The Help Desk: "Come into my parlor," said the writer to her friend

Every Friday, Cienna Madrid offers solutions to life’s most vexing literary problems. Do you need a book recommendation to send your worst cousin on her birthday? Is it okay to read erotica on public transit? Cienna can help. Send your questions to

Dear Cienna,

My best friend is a terrible writer. She gave me a draft of her first novel and it’s just unreadable. I can only get a few pages in before I have to make a stiff drink or play a game on my phone or go to sleep. I’ll never finish reading the book. What kind of honesty do I owe her? She doesn’t think she’s the next Margaret Atwood or anything like that, but I suspect she thinks she’s pretty good for an amateur. (She isn’t.)


Dear Anne,

This is why all my best friends are spiders. A faceful of eyes and a groper's paradise of arms, yet they're very lazy writers and readers – they almost universally prefer watching time lapse videos of animals decomposing to books. In fact, it's one of the few things my best friends and my daughter have in common (that and a pact to eat me face first if I die in my sleep).

My point is, your friend should know better than to make you read her manuscript. It would be like inviting you to come watch her practice her tuba for a few hours instead of inviting you to a concert like a decent human being. The only people who are obliged to read writers' manuscripts are other writers. That's what writing groups are for – they are the literary equivalent of a group of spiders watching time lapse videos of animals decomposing. As a crowd they seem to enjoy it, even if it is macabre time waster.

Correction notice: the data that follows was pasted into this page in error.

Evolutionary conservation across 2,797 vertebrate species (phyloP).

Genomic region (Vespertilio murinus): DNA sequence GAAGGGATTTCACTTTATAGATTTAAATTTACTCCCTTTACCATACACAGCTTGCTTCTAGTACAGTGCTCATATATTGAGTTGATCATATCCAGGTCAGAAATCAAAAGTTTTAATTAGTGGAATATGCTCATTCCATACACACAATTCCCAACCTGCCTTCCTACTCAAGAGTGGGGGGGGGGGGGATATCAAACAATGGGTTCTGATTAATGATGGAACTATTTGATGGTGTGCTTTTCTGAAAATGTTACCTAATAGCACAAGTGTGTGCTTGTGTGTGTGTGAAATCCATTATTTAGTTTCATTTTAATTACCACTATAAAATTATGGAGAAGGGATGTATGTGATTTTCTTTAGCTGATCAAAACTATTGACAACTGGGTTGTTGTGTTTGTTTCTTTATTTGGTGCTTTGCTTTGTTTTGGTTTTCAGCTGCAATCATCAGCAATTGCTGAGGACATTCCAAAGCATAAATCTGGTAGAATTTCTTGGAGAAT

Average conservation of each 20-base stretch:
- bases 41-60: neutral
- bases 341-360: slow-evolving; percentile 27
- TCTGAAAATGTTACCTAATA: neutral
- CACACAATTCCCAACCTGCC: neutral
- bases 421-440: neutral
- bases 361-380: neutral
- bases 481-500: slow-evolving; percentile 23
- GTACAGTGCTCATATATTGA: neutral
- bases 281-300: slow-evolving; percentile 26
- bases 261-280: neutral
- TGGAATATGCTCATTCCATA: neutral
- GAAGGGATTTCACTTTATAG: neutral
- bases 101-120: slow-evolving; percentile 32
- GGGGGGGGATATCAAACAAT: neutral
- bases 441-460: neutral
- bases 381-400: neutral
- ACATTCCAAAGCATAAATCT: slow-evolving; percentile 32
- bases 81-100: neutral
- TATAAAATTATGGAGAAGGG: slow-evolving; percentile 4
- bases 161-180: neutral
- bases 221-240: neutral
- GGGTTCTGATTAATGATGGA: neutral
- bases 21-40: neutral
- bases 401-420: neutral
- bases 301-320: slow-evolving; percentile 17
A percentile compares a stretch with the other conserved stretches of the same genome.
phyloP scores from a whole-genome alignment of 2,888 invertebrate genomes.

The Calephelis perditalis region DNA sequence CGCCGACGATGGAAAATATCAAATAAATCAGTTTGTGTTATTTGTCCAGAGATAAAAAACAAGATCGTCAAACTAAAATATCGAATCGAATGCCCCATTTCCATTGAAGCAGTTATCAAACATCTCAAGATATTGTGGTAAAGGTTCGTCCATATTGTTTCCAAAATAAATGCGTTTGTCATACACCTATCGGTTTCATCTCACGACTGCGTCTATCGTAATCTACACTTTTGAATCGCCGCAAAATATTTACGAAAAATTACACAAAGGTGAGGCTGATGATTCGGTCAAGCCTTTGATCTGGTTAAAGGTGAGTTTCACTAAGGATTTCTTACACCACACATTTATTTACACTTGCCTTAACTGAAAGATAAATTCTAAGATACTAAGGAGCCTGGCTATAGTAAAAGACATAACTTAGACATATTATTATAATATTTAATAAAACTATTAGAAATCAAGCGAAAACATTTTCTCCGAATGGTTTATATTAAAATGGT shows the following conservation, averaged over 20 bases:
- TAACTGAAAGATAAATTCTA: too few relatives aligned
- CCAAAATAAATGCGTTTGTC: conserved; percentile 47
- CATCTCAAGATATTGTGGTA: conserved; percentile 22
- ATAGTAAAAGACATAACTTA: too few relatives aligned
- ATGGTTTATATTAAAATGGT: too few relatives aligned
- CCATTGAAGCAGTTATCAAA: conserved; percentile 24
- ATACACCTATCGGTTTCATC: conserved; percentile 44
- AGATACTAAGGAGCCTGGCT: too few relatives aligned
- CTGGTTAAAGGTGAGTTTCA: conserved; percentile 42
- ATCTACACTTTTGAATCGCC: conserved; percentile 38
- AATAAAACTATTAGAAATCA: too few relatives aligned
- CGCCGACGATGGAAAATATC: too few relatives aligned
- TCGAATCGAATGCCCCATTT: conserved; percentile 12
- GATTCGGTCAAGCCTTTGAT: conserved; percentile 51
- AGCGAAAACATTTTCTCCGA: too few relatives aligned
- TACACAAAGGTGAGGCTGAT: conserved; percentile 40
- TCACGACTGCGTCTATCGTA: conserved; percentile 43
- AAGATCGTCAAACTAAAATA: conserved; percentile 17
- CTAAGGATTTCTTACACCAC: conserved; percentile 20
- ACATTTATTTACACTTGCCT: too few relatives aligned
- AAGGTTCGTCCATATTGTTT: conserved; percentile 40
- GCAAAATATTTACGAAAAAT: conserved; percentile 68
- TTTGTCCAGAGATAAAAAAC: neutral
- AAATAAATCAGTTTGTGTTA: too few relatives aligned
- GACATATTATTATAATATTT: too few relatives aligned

So what do you tell your friend? It depends on how polite you feel like being. I would start with, "It's impressive that you wrote so many words" and maybe end with "but I don't want to read them because they suck."

But again, my best friends are spiders. You could try "... but I don't think I'm your best audience, have you thought about joining a writing group?"

If she really presses you for an opinion, again, be honest: "This is a rough draft, so it's rough. I'll be happy to give it another try once it's published."